On 1 November 2021, the President’s Working Group on Financial Markets (PWG), in conjunction with the Federal Deposit Insurance Corporation and the Comptroller of the Currency, issued a long-awaited joint “Report on Stablecoins” (Report). Per the press release (and a speech by Undersecretary of Treasury Nellie Liang), the Report is intended to “identify regulatory gaps related to “payment stablecoins” (defined as stablecoins that are designed to maintain a stable value and “therefore have potential to be used as widespread means of payment”), and to present recommendations for addressing those gaps.”
The Report identifies several “key risks” presented by payment stablecoins and “sablecoin arrangements” (referring to the network of service providers necessary to the issuance, settlement, and maintenance of stablecoins and their reserves), including: run risk; payment risk; systemic risk; concentrated market power; and risks to bank-based credit, among others.
The PWG is concerned about the risk of a “run” on a stablecoin’s reserve assets, resulting in unstable value of the specific stablecoin, and, potentially, contagion to other stablecoins as well as possible disruption to funding markets. Mass and successive redemption of reserve assets could arise because holders lose trust in the stablecoins for various reasons: illiquid, mispriced, or overly risk assets; insufficient clarity on redemption rights; and operational errors.
Additionally, the Report discusses traditional risks faced by payment instruments (credit risk, liquidity risk, operational risk, ineffective governance, and settlement) as well as “novel operational risks.” In particular, the PWG points to operational risks from network congestion, liquidity risks if settlement of stablecoins and redemption of underlying assets do not operate on the same timelines; and the challenges of coordinating decentralized networks.
Moreover, the Report notes the possibility of systemic risk of payment stablecoins gain significant network effect and risk to consumer data and privacy if nonbank commercial entities can issue stablecoins or custodial digital wallets. The latter concern stems from growing criticisms of embedded finance and the role of “BigTech” in the financial system against the general (but not comprehensive) division of commerce and banking.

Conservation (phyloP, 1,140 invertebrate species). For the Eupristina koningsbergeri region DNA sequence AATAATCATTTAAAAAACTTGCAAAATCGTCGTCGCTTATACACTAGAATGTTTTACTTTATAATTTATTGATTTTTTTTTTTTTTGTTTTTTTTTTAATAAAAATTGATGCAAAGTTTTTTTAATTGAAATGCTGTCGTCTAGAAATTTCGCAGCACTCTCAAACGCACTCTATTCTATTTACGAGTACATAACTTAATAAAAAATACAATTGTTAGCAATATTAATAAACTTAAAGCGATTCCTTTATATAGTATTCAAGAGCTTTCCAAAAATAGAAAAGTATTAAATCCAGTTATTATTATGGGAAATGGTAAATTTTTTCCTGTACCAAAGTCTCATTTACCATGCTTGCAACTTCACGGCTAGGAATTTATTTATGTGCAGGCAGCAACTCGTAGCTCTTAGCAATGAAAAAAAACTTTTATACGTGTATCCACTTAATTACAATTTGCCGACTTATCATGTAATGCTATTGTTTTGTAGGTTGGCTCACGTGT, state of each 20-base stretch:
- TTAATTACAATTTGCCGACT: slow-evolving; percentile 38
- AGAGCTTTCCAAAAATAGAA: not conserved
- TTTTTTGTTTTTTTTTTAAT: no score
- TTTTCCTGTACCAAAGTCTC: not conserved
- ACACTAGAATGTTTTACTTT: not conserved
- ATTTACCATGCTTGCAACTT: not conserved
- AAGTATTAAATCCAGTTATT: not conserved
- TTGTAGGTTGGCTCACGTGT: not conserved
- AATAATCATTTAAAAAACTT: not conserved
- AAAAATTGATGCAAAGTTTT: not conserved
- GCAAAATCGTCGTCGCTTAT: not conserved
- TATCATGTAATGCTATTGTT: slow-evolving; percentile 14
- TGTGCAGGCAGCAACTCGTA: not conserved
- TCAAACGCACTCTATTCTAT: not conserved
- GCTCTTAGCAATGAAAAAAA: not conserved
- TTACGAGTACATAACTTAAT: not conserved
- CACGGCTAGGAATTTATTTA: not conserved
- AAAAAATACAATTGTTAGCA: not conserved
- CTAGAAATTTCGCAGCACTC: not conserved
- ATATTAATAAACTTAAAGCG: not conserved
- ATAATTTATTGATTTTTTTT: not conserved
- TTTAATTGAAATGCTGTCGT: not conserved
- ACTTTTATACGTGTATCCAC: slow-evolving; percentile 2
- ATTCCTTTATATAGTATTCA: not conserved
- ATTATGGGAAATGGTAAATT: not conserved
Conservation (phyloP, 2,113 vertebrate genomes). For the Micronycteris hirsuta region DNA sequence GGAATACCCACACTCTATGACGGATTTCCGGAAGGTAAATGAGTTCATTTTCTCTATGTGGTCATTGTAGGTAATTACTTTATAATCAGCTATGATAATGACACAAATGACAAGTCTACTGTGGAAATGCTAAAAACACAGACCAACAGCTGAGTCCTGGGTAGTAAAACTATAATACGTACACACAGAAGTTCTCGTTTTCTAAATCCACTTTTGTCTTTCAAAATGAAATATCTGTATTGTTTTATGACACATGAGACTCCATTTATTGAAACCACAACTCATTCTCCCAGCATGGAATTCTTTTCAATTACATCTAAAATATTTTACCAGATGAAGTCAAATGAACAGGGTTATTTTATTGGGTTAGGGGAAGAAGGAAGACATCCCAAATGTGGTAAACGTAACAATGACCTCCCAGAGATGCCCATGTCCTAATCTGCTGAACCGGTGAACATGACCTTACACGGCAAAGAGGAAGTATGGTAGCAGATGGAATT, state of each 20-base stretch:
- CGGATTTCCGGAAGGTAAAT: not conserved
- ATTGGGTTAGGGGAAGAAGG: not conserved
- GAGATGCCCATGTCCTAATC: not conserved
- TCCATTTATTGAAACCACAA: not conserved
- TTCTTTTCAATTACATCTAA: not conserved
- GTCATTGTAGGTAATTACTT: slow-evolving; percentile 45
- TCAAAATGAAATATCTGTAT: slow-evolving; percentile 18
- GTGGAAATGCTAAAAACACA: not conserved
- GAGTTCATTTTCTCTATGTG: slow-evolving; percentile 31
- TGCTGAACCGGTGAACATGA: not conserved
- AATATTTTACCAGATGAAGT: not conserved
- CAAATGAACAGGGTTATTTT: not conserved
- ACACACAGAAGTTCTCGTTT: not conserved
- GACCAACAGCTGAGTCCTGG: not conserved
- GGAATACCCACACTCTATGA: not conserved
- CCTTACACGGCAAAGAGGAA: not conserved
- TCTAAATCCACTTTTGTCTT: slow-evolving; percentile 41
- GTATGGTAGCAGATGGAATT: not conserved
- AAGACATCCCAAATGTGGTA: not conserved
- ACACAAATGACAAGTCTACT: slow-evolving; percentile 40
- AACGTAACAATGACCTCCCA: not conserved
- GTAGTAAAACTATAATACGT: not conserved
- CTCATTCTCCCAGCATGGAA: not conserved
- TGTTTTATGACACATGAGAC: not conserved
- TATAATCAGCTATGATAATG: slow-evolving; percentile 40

First and foremost, the report authors call for federal legislation to, among other things:
Limit payment stablecoin issuance to “insured depository institutions, which are subject to appropriate supervision and regulation, at the depository institution and the holding company level” (meaning banks and bank holding companies subject to the Bank Holding Company Act);
Require custodial digital wallet providers in a stablecoin arrangement to be regulated by the appropriate federal banking regulator based on the stablecoin issuer;
Prohibit custodial wallet providers from lending stablecoins as well as require them to meet liquidity, capital, and risk management requirements; and
Prohibit custodial digital wallet providers from affiliating with commercial entities or at least restrict use of consumers’ transaction data.
Absent federal legislation, the Report urges the Financial Stability Oversight Council (FSOC) to “designation of certain activities conducted within stablecoin arrangements as, or as likely to become, systemically important payment, clearing, and settlement activities.”
The Report is the clearest explanation of the Biden Administration’s views on the risks “payment stablecoins” represent and the regulatory framework they hope is implemented. However, the Report does not implement any policy changes and does not necessarily reflect how Congress will approach these issues.
It is unlikely that the legislation proposed in the Report will be implemented in the near term given the upcoming midterm election, growing polarization on digital asset federal policy, and the crowded Congressional agenda, among other issues. Regardless of any legislation, it is likely that the federal banking regulators will closely scrutinize any banks’ stablecoin-related services, including for third party risk management, as well as proposed services by de novo institutions. Also, it is unclear whether and when FSOC will act as recommended, but if it does, the process is likely to be lengthy. However, such a process would present meaningful regulatory risk for stablecoin issuers and payment arrangements.
The Report demonstrates the seriousness with which the Biden Administration and federal banking regulators approach stablecoin arrangements. It also shows the bank-centric (particularly large bank) focus on stablecoin policy that the Administration is pursuing. However, the legislative and regulatory debate and development is just underway, but is moving.